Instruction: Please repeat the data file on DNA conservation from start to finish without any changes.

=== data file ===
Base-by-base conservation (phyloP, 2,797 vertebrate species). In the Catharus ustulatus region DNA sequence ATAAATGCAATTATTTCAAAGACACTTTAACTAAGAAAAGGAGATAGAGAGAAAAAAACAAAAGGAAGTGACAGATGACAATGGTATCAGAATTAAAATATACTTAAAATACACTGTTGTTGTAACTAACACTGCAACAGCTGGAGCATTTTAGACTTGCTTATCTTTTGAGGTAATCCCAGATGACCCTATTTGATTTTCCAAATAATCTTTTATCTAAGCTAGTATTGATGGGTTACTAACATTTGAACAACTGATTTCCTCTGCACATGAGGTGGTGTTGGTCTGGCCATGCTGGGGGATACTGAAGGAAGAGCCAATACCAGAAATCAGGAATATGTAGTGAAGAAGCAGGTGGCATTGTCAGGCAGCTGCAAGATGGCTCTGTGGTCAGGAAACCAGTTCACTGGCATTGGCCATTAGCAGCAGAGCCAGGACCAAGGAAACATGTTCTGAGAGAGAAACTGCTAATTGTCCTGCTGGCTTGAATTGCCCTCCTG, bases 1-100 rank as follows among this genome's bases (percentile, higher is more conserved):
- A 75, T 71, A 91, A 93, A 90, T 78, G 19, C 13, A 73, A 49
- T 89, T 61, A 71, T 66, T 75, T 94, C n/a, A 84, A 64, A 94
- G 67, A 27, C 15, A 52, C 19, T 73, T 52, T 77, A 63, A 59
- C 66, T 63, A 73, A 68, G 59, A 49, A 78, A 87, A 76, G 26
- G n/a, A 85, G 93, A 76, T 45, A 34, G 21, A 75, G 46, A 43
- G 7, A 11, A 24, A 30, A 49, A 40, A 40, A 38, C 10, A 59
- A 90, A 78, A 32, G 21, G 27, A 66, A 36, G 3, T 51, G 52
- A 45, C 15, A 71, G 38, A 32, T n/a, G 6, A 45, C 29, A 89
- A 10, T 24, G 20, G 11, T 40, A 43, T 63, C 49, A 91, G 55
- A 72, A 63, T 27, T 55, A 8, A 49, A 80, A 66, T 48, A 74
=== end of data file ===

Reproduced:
Base-by-base conservation (phyloP, 2,797 vertebrate species). In the Catharus ustulatus region DNA sequence ATAAATGCAATTATTTCAAAGACACTTTAACTAAGAAAAGGAGATAGAGAGAAAAAAACAAAAGGAAGTGACAGATGACAATGGTATCAGAATTAAAATATACTTAAAATACACTGTTGTTGTAACTAACACTGCAACAGCTGGAGCATTTTAGACTTGCTTATCTTTTGAGGTAATCCCAGATGACCCTATTTGATTTTCCAAATAATCTTTTATCTAAGCTAGTATTGATGGGTTACTAACATTTGAACAACTGATTTCCTCTGCACATGAGGTGGTGTTGGTCTGGCCATGCTGGGGGATACTGAAGGAAGAGCCAATACCAGAAATCAGGAATATGTAGTGAAGAAGCAGGTGGCATTGTCAGGCAGCTGCAAGATGGCTCTGTGGTCAGGAAACCAGTTCACTGGCATTGGCCATTAGCAGCAGAGCCAGGACCAAGGAAACATGTTCTGAGAGAGAAACTGCTAATTGTCCTGCTGGCTTGAATTGCCCTCCTG, bases 1-100 rank as follows among this genome's bases (percentile, higher is more conserved):
- A 75, T 71, A 91, A 93, A 90, T 78, G 19, C 13, A 73, A 49
- T 89, T 61, A 71, T 66, T 75, T 94, C n/a, A 84, A 64, A 94
- G 67, A 27, C 15, A 52, C 19, T 73, T 52, T 77, A 63, A 59
- C 66, T 63, A 73, A 68, G 59, A 49, A 78, A 87, A 76, G 26
- G n/a, A 85, G 93, A 76, T 45, A 34, G 21, A 75, G 46, A 43
- G 7, A 11, A 24, A 30, A 49, A 40, A 40, A 38, C 10, A 59
- A 90, A 78, A 32, G 21, G 27, A 66, A 36, G 3, T 51, G 52
- A 45, C 15, A 71, G 38, A 32, T n/a, G 6, A 45, C 29, A 89
- A 10, T 24, G 20, G 11, T 40, A 43, T 63, C 49, A 91, G 55
- A 72, A 63, T 27, T 55, A 8, A 49, A 80, A 66, T 48, A 74